They're a popular but hazardous Halloween trend: creepy zombie or vampire contact lenses that make a costume look frightfully realistic. One Michigan teen found out the hard way, these accessories can pose serious risks.
Seventeen-year-old Leah Carpenter is partially blinded in her right eye after a zombie contact lens damaged her cornea, the Detroit Free Press reports. Carpenter and some friends reportedly bought the "WickedEyez" lenses a few weeks ago from a vendor at a weekend market in Mount Clemens, Michigan.
But after wearing them for a few hours at a school event, she had trouble getting them out and her vision started to bother her, Leah's mother, Dawn Carpenter, told the paper. The next morning, her right eye was swollen shut.
It's a scenario health officials have repeatedly tried to warn about. The U.S. Food and Drug Administration -- which regulates the safety of medical devices including contact lenses -- highlighted a similar case from 2010 in which a young woman named Laura Butler paid $30 for decorative lenses to turn her brown eyes blue, wound up with $2,000 in medical bills and nearly lost an eye.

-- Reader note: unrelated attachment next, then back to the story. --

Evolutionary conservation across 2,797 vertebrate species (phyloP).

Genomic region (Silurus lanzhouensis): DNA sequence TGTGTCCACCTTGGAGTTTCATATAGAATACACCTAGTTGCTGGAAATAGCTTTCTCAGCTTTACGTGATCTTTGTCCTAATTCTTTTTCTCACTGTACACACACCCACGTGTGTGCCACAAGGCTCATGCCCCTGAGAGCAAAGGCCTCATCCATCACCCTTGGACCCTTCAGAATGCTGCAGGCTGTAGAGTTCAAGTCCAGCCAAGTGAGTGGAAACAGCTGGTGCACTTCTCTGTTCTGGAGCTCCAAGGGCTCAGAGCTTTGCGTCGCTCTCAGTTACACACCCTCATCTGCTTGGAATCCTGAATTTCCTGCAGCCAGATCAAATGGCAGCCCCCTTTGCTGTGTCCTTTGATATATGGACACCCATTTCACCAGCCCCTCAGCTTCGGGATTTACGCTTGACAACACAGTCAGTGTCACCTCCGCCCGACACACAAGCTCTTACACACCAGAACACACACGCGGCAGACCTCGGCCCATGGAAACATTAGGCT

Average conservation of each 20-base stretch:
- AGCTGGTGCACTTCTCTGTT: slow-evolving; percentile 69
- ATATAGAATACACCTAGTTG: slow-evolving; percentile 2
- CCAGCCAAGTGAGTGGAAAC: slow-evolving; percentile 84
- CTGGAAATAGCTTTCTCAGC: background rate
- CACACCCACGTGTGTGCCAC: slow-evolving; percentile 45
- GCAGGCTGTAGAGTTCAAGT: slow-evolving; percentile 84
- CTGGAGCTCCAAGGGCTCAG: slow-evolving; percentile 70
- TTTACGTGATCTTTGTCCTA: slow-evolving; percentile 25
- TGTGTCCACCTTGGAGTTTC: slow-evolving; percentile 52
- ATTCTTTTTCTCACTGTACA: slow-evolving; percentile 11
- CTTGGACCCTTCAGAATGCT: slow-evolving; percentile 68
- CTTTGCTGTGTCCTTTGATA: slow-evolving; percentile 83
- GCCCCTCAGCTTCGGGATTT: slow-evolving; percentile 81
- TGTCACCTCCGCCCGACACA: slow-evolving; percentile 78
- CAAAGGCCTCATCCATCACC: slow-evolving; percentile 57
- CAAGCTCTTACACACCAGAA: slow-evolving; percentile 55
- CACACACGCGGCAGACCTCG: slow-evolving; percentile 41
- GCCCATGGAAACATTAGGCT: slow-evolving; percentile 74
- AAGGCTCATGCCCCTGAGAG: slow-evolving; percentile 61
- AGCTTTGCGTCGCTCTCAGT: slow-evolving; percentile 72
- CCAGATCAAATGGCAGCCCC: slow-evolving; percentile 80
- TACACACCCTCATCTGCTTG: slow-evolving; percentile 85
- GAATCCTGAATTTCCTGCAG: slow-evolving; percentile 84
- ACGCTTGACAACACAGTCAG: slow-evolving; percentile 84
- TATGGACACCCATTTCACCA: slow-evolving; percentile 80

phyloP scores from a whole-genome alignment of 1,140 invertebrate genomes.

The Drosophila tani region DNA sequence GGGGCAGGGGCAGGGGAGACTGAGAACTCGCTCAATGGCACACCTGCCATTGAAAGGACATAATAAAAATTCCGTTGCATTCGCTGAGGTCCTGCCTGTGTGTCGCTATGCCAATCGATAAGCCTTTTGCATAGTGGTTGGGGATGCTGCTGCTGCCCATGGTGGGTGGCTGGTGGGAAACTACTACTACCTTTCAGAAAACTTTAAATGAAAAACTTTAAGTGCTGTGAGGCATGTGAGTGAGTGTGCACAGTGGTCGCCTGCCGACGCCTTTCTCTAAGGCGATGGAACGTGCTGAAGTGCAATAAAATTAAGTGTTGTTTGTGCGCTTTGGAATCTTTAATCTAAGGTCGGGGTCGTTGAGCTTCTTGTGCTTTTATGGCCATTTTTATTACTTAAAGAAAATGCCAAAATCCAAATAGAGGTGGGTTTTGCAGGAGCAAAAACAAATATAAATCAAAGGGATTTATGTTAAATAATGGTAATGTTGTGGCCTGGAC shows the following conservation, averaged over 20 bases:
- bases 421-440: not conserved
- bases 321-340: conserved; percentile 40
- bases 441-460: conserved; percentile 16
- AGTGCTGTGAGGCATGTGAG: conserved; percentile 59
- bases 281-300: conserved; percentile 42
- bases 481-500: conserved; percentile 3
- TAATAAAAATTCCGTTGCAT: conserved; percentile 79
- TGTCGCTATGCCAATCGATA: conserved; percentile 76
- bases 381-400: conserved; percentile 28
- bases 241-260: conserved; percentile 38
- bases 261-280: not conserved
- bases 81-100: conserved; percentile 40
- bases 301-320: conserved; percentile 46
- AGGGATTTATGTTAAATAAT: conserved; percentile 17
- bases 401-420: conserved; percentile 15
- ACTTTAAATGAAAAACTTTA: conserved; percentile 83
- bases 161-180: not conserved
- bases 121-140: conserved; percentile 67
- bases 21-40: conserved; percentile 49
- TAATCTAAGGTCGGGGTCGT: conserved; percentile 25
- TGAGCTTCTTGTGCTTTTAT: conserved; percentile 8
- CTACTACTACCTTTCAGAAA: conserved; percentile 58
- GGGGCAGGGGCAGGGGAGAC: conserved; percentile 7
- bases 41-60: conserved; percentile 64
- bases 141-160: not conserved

"Places that advertise [contact lenses] as cosmetics or sell them without a prescription are breaking the law," the FDA advises. It says lenses should only be bought from an eye doctor and "they are not 'one size fits all' ... A poor fit can cause serious eye damage, including scratches on the cornea," apparently the same type of injury Leah Carpenter experienced.
"What happens to people's eyes after just one evening of wearing non-prescription costume contact lenses is tragic," Dr. Thomas Steinemann, a professor of ophthalmology at MetroHealth Medical Center and Case Western Reserve University in Cleveland and a clinical spokesperson for the American Academy of Ophthalmology, said in a statement on the academy's website. "I understand how tempting it is to dress up your eyes on Halloween without a prescription and using over-the-counter lenses, but people should not let one night of fun ruin their vision for a lifetime."
The Detroit Free Press reports that at first, Leah Carpenter could only see shadows out of her right eye, but she has started to regain some of her vision. Her mother told the paper that Leah may need eye surgery and they don't know if her vision will ever fully recover.